It's tempting to succumb to the whispers which gently beckon, telling me I cannot change the past. Photo: Stocksy
The job offer I've been fantasising about since motherhood rerouted my life has finally materialised. It's a well-paid, two-day-a-week role back in the corporate insurance industry where I built my career. There's just one glitch: my future employer collaborated with the Nazis during World War II. I have to decide: is this period in the company's history a deal-breaker?
My own family, of Iraqi-Indian Jewish heritage, was blessedly untouched by the Holocaust. Yet years of history lessons have etched the death of six million of my people deep in my consciousness.
Six million - such an impossible number to digest, more suited to balance sheets than accounting for lives lost. There's really only one person on my mind while I see-saw about the job with the German insurer. And that's Eva.
I first met my husband's grandmother on a Sydney summer's day in the late 1990s. My then-boyfriend introduced me to "Grandma" Eva, who pulled me towards her and kissed me on both cheeks, European-style.
Her warmth immediately put me at ease and we chatted freely over scones and tea, Eva without a trace of her German mother tongue or the Czech she once spoke fluently.
Over the years which followed, Eva and I saw each other regularly. Yet she never mentioned her idyllic childhood in the Czech city of Olomouc, or her coming-of-age in London.
Instead, her blue eyes twinkled as she asked about my work, my family, my life - and later, my children. Her precious great-grandchildren.
Except for one occasion. For my daughter's first birthday, Eva bought her an extravagant doll. "I know she's still too young for it now," Eva's voice faltered, before explaining how her own beloved doll had been taken from her on the Kindertransport train when she was a girl, and then discarded out the window while she helplessly watched, with no one to comfort her.
Kindertransport - German for "children's transport" - was an organised rescue effort which began nine months before the outbreak of World War II. Between then and May 1940, nearly 10,000 children, most of them Jewish, were sent from Nazi Germany, Austria, Poland and Czechoslovakia to the safety of Great Britain.
Eva and her sister Anita farewelled their parents in March 1939 and boarded the Kindertransport at Prague station. Just 13, Eva was responsible for her eight-year-old sister, Anita, on the long journey to London. Although they didn't know it, Eva and Anita would never see either of their parents again.
That conversation, when my daughter turned one, was the only time Eva talked to me about the war and the old country. She never mentioned the pain of being separated from her parents and suddenly leaving all that she knew. Of arriving in London, unable to speak English, and the harsh conditions she and Anita endured in a boarding school until close relatives took them in.
Eva never told me the terrible fate of her parents, who were loaded onto cattle wagons from Theresienstadt concentration camp and shipped, hungry and thirsty, to a forest in eastern Poland where they were forced to dig massive trenches which became their graves.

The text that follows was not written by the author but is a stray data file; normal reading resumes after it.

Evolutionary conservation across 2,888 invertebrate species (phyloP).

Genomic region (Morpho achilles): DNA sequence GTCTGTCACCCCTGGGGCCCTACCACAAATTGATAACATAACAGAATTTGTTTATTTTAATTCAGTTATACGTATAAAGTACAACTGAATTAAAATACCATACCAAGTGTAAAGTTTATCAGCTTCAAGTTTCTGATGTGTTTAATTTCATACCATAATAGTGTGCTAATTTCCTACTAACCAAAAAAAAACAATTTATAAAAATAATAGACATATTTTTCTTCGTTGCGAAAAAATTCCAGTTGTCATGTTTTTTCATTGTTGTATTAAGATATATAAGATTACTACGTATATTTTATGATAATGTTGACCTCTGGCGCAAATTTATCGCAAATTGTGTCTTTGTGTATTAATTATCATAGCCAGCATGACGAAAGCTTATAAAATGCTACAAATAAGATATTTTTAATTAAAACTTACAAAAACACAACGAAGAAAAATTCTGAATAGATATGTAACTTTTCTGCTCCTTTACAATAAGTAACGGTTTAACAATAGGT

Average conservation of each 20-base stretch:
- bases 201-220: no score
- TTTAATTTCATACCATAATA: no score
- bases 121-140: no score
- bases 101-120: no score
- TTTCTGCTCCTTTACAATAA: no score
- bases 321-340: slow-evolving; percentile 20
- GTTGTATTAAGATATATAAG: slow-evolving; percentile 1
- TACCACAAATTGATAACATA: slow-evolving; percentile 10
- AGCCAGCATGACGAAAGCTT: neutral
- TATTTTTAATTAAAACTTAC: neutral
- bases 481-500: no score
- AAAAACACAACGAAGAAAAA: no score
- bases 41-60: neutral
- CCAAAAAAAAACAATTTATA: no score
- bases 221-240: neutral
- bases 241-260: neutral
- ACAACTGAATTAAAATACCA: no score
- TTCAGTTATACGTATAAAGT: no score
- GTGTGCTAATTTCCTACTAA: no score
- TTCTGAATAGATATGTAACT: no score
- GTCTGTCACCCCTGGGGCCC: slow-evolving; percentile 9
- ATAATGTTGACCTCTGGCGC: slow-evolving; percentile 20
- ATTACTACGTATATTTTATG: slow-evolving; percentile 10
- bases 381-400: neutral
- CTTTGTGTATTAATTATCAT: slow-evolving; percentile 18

Although I never saw a hint of bitterness, I sensed the ghosts of Eva's past as she sung German lullabies to my babies and rocked them on her knee. The words and tunes from a long-ago life. So much that could have been.
Eva has been dead four years now. Three generations have passed since the unthinkable occurred. The German insurer has officially apologised for its role in the Holocaust and paid millions of dollars in restitution.
So it's tempting to succumb to the whispers which gently beckon, trying to seduce me: You cannot undo the suffering of the past. Your actions don't make a difference.
But I keep thinking of Eva.
If Eva were still alive, how could I tell her that I'm going to work for the same company that insured Auschwitz - the death camp where over a million people people were exterminated in the 1940s - and its engineers? For the insurer that was once chaired by Hitler's Minister of Economics? For the organisation that insured the valuables of deported Jews during the war?
Yet I'm certain that Eva wouldn't condemn me. "Do whatever you need to, darling," I suspect she would say in her gentle, non-judgmental way. You cannot change history.
But as much as I try to rationalise accepting the near-perfect job - none of my future colleagues were involved in the atrocities, after all - I feel myself being pulled away from the company's glittering offices, as if the German insurer and I are magnets trying to meet at matching poles.
Finally, I decline the position. Because unlike Eva's parents, and every other person treated barbarically by the Nazis, I have choices.
And with every choice I make - who I work for, the products I purchase, the charities I support - I quietly affirm what is important to me, what I value, and what I stand for.
True, I cannot change the past. But I can certainly shape the present, if only in minuscule ways.
And as global events continue to illustrate, the seemingly trivial actions - and inactions - of people acting individually are immensely powerful, with consequences which often reverberate into future generations.